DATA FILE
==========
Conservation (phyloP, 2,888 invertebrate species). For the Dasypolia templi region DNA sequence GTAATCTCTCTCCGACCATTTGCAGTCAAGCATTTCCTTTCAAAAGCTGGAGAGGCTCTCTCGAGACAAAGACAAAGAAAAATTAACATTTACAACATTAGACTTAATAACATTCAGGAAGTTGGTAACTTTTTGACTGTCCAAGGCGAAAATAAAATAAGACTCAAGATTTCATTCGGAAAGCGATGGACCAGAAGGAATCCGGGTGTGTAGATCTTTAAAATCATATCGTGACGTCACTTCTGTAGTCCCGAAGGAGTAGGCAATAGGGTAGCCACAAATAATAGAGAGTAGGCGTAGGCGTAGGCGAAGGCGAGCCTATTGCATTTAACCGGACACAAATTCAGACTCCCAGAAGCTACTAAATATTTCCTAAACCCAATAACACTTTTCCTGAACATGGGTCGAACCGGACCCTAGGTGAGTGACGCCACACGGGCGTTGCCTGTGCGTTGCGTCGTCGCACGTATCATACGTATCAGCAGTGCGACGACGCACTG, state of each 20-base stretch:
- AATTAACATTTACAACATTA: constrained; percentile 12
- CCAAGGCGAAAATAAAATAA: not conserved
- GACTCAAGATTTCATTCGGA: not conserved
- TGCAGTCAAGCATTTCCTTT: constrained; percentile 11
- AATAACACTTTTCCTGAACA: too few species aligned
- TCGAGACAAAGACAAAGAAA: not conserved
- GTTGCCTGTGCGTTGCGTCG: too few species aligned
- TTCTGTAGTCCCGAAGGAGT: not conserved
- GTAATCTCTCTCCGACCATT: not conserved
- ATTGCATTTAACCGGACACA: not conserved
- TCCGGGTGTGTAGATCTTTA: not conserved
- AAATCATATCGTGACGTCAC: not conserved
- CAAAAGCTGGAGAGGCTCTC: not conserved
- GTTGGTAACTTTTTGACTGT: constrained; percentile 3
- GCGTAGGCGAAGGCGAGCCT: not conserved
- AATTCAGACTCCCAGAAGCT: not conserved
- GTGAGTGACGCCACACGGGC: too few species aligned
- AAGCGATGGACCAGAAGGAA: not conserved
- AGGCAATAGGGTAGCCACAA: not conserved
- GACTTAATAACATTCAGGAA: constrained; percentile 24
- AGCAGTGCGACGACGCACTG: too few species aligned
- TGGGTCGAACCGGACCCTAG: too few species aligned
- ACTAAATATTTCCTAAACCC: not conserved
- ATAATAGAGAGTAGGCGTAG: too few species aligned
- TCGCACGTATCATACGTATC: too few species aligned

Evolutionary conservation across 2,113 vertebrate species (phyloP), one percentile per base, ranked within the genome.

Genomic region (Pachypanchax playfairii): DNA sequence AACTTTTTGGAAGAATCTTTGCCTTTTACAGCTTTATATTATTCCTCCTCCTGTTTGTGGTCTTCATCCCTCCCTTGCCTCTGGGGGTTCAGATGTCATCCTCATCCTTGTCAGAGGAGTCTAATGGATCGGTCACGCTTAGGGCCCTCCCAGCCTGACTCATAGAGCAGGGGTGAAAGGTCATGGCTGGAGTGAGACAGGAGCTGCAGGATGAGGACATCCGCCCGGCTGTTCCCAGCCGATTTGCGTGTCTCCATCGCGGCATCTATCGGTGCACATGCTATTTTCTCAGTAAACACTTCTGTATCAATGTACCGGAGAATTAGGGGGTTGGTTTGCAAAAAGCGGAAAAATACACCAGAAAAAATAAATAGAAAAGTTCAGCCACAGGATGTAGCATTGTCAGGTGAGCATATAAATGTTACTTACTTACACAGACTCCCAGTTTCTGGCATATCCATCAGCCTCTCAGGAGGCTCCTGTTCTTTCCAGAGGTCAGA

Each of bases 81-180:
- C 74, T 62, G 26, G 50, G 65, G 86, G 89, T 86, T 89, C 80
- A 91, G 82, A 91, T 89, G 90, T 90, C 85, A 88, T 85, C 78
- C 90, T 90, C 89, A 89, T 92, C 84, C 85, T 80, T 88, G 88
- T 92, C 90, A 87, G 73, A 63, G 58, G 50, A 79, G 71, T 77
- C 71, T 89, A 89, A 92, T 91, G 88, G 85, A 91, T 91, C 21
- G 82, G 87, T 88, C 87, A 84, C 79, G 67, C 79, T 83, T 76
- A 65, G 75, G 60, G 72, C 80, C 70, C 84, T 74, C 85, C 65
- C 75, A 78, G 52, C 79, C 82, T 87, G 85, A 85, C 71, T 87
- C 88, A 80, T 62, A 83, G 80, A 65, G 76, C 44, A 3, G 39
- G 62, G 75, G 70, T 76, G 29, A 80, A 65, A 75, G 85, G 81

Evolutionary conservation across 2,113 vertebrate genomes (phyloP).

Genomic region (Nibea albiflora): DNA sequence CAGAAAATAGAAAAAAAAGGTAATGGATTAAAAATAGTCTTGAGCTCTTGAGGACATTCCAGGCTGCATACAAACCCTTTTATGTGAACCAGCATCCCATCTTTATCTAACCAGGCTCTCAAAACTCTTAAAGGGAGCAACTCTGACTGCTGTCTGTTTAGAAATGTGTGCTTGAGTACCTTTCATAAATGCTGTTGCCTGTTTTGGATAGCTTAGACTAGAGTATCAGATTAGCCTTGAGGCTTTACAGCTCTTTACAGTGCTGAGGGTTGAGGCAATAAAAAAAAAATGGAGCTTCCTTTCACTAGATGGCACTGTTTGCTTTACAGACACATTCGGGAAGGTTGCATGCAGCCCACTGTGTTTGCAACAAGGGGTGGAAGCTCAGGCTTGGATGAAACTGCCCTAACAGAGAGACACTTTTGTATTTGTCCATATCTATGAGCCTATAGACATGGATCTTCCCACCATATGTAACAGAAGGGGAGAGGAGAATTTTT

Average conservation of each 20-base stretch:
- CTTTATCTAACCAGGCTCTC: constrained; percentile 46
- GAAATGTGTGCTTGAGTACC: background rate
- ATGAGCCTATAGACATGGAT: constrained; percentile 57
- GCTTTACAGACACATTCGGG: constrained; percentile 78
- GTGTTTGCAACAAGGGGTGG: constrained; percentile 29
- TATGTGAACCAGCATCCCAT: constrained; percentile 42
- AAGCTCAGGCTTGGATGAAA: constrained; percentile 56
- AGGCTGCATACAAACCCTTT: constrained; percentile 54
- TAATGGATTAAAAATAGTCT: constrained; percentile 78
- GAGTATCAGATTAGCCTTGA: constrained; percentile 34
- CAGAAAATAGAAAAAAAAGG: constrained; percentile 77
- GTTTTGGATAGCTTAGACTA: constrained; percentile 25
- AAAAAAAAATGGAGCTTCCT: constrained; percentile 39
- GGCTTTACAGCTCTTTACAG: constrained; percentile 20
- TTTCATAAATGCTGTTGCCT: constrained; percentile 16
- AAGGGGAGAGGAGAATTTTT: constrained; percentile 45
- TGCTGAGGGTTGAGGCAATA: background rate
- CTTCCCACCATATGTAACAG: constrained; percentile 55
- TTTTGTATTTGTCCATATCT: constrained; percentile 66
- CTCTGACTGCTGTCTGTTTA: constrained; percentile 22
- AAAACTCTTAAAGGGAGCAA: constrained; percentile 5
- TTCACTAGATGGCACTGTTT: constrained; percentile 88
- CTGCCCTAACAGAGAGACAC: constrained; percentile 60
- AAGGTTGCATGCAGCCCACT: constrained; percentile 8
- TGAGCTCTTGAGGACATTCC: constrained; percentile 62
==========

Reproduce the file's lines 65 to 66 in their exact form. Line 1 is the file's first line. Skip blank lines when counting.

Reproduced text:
- CTGCCCTAACAGAGAGACAC: constrained; percentile 60
- AAGGTTGCATGCAGCCCACT: constrained; percentile 8